|Path Home: Empathy, Altruism and Agape | Presenters or Itinerary
Why do we humans spend so much time, money, and energy to benefit others? Is our goal ever more than self-benefit; are we capable of caring about another persons welfare as an ultimate goal? This is the altruism question. The empathy-altruism hypothesis offers an affirmative answer to this question. It claims that empathic emotion (an other-oriented emotional response congruent with the perceived welfare of another individual) evokes altruistic motivation (a motivational state with the ultimate goal of increasing the others welfare).
I wish to outline the logic of a program of research designed to test the empathy-altruism hypothesis using laboratory experiments on humans. Variables are manipulated to test competing predictions of the empathy-altruism hypothesis and one or more egoistic explanations of the motivation to help evoked by empathy. Three general classes of egoistic explanation have been considered: (a) reward seeking--including material, social, and self-rewards; (b) punishment avoiding--including material, social, and self-punishments; and (c) aversive-arousal reduction--reducing the arousal produced by witnessing another in need. To date, more than 25 experiments have been conducted. Results of these experiments have failed to support any of the egoistic alternatives; instead, with remarkable consistency results have patterned as predicted by the empathy-altruism hypothesis. To the best of my knowledge, there is at present no plausible egoistic explanation of the motivation to help evoked by empathy. The results of these experiments lead me to suggest tentatively that the empathy-altruism hypothesis is true. Empathy-induced altruism is part of human nature.
I also wish to describe several directions for current and future experimental research on empathy, altruism, and related phenomena. First, not only are there broad theoretical implications of the evidence for the empathy-altruism hypothesis, there are broad practical implications as well. For example, experimental research indicates that people may at times be motivated to suppress or avoid empathic feelings in order to avoid altruistic motivation. Empathy avoidance may be a factor in burnout in the helping professions, in difficulty caring for the terminally ill, and in callousness toward the plight of the homeless. More positively, inducing empathy for a member of a stigmatized group (people with AIDS, the homeless, etc.) has been found to improve attitudes toward the group. Empathy has also been found to increase cooperation in potential conflict situations.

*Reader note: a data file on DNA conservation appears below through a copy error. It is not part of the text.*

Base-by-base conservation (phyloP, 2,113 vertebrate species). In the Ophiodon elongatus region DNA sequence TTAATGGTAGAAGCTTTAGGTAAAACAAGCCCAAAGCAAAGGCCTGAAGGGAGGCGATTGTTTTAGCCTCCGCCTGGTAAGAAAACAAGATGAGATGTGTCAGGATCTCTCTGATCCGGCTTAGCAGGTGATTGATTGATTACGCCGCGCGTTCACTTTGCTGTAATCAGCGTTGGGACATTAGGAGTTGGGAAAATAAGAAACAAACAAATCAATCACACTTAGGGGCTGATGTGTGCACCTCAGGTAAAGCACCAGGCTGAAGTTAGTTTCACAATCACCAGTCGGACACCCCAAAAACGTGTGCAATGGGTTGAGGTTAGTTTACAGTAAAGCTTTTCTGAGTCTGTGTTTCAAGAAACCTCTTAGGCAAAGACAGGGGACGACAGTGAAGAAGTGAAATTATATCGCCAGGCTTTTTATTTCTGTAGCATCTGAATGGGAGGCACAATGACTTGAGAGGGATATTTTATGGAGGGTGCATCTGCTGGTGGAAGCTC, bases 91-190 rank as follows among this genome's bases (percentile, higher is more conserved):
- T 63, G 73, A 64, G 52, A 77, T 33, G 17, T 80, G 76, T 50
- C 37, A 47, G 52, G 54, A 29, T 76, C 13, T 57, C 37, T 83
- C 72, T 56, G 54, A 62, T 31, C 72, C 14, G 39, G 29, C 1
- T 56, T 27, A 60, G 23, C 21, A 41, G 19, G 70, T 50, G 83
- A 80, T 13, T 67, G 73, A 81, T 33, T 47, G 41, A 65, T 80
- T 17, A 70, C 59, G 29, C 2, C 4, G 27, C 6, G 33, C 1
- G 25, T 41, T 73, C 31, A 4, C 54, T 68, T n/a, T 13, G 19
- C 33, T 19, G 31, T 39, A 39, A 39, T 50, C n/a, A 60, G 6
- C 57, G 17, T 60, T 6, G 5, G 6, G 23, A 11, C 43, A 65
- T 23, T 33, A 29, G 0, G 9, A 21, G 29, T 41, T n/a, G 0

Further, experimental methods are being used to test whether there are sources of altruistic motivation other than empathy. The sources being considered include certain personality attributes, values, and ways of being religious. Finally, these methods are being used to test for the existence of prosocial motives other than egoism and altruism. Motives being tested include motivation to benefit a group and motivation to uphold moral principles.
This experimental research has limitations, both logical and methodological. Moreover, it raises difficult issues about research ethics that need careful consideration. These limitations not withstanding, I think experimental research has and will continue to make an uniquely valuable contribution to our understanding of the motivation that leads one person to care for another. To understand what leads one person to care for another is knowledge our society desperately needs.
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